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Vascular smooth muscle

Time-average distribution of the wall shear stress (WSS) in the LIMA–LAD model during one cardiac cycle.
Nordgaard H et al. Cardiovasc Res 2010; 88:512-519 - Click here to view the abstract

Competitive flow from native coronary vessels is a known risk factor for graft failure, which still is an unsolved problem in coronary bypass surgery. By addressing why grafts often fail during competitive flow, essential information with great consequences may be obtained. The upper and lower panels show low and high scale of WSS, respectively. WSS is a determinant of endothelial function. A decrease in WSS may induce endothelial dysfunction, leading to vessel diseases like intimal hyperplasia and atherosclerosis, typical reasons for graft failure. Using computational fluid dynamics, WSS was calculated in three different flow conditions: high competitive flow (due to a non-significant coronary lesion), partial competitive flow (due to a significant coronary lesion), and no competitive flow (totally occluded coronary vessel). High competitive flow was found to produce low and unfavourable WSS (0.3–0.5 Pa), which is consistent with endothelial dysfunction that may impair graft patency in the long term. Partial competitive flow (0.6–3.0 Pa) may be better tolerated as it was found to be similar to the ideal condition of no competitive flow (0.9–3.0 Pa).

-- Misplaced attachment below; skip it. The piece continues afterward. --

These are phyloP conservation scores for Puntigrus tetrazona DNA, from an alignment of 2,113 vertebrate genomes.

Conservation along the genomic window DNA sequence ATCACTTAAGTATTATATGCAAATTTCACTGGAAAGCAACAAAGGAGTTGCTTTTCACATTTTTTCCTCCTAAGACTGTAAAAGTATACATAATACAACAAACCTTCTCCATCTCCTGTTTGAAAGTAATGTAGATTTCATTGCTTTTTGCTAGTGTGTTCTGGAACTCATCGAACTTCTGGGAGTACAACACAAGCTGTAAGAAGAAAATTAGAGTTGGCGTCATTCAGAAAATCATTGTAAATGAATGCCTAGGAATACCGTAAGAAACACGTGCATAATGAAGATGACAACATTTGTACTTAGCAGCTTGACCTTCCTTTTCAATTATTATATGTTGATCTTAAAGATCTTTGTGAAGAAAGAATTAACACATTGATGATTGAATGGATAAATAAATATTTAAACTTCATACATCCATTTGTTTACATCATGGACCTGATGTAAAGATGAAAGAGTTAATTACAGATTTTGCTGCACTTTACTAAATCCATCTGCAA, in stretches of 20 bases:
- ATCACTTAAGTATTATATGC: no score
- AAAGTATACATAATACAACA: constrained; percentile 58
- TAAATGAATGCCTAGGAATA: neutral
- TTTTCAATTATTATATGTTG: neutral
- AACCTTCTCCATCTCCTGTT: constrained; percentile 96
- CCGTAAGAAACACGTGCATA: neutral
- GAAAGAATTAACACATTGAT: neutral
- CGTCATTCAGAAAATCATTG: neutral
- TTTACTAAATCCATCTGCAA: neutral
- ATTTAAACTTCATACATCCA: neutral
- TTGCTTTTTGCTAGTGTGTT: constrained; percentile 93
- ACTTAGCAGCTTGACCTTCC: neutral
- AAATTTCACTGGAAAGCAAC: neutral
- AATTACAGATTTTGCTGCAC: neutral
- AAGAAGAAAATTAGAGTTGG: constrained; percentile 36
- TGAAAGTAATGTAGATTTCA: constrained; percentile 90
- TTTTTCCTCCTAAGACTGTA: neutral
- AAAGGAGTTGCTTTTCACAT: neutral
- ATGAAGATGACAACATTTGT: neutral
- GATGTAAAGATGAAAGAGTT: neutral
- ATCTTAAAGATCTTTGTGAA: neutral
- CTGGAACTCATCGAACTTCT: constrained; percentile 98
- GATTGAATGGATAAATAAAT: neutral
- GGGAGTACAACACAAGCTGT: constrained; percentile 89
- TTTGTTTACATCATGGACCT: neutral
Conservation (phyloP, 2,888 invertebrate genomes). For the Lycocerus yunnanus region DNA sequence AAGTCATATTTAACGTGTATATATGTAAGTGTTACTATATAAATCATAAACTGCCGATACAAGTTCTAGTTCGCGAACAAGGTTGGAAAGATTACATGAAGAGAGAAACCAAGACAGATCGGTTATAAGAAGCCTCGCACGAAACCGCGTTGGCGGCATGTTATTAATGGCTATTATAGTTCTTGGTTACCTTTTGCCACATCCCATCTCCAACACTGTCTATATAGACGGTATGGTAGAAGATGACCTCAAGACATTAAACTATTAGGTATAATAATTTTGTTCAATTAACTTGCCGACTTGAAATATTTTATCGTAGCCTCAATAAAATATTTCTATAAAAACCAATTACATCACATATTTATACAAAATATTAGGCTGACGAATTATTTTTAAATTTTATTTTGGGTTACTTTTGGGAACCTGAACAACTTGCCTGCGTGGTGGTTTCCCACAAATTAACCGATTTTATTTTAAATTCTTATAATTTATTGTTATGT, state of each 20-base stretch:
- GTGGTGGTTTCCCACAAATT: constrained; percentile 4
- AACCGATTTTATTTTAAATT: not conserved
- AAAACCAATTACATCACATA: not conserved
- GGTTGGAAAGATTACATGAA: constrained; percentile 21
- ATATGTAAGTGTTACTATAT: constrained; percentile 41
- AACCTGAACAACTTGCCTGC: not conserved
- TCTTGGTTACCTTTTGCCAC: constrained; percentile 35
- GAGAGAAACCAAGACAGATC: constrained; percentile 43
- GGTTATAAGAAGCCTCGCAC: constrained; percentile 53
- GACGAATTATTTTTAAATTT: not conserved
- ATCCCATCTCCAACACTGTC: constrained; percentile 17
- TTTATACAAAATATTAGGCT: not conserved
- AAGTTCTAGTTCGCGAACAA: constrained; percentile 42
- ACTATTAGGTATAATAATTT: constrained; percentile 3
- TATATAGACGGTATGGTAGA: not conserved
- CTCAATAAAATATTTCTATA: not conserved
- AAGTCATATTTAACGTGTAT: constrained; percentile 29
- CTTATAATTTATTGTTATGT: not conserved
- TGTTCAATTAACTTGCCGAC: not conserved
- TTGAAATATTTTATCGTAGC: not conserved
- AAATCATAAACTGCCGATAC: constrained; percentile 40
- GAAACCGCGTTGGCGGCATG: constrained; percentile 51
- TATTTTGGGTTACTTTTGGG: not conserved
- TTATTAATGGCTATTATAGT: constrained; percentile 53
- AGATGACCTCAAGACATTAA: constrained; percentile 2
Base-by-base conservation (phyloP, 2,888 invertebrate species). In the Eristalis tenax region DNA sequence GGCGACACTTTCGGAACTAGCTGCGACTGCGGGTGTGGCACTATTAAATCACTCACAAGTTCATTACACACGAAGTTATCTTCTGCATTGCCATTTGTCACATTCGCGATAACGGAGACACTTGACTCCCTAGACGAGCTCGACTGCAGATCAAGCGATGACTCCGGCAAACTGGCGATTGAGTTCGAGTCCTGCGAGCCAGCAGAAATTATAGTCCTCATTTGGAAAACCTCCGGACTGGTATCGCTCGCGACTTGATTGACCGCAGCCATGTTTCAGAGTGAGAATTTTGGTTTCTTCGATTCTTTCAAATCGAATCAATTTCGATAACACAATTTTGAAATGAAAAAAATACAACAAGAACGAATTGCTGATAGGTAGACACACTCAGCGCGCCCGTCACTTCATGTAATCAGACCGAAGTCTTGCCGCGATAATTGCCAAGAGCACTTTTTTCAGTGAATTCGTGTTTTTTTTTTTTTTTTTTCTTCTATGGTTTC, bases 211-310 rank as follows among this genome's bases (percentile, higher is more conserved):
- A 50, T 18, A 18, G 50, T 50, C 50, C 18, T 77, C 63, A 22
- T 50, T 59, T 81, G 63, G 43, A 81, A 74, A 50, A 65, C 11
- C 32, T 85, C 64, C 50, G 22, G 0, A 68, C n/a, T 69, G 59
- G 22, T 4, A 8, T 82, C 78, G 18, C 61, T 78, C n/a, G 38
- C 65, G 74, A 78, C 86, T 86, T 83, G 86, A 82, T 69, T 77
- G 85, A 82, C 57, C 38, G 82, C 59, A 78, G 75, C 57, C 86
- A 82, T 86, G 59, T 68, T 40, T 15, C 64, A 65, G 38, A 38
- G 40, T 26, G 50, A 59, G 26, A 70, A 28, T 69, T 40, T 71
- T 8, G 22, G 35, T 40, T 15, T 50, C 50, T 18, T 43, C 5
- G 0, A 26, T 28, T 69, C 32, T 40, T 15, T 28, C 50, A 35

Nitrite in pulmonary arterial hypertension: therapeutic avenues in the setting of dysregulated arginine/nitric oxide synthase signalling
Zuckerbraun B S et al. Cardiovasc Res 2011; 89:542-552-Click here to view the abstract

The classic arginine–nitric oxide synthase–nitric oxide pathway. This figure illustrates the ‘classic’ nitric oxide pathway and both cyclic guanosine monophosphate-dependent and -independent signalling. Furthermore, the figure highlights the multiple levels of this pathway that can be taken advantage of for therapeutic benefit. One strategy is to increase nitric oxide synthase substrate availability via l-arginine supplementation or arginase inhibitors. Alternative strategies are to increase nitric oxide synthase enzymes via gene or protein therapy as well as direct deliver of nitric oxide gas via inhalation or pharmacological donors. Additionally, therapeutics take advantage of cyclic guanosine monophosphate-dependent signalling including phosphodiesterase inhibitors, such as sildenafil, and the direct guanylate cyclase activators such as riociguat.

Novel aspects of the pathogenesis of aneurysms of the abdominal aorta in humans
Michel JB et al. Cardiovasc Res (2011) 90(1): 18-27 doi:10.1093/cvr/cvq337 - Click here to view the abstract

There are now clinical, biological, and radiological data establishing that intraluminal thrombus (ILT) in abdominal aortic aneurysm (AAA) is one of the driving forces of the evolution of dilation toward rupture. ILT is a main source of
1) oxidation, due to the red blood cell (RBC) storage and haem-iron release, and
2) proteolytic activities in AAA, including activation of plasmin and retention of neutrophils, and it is a potential site of weak pathogen contamination.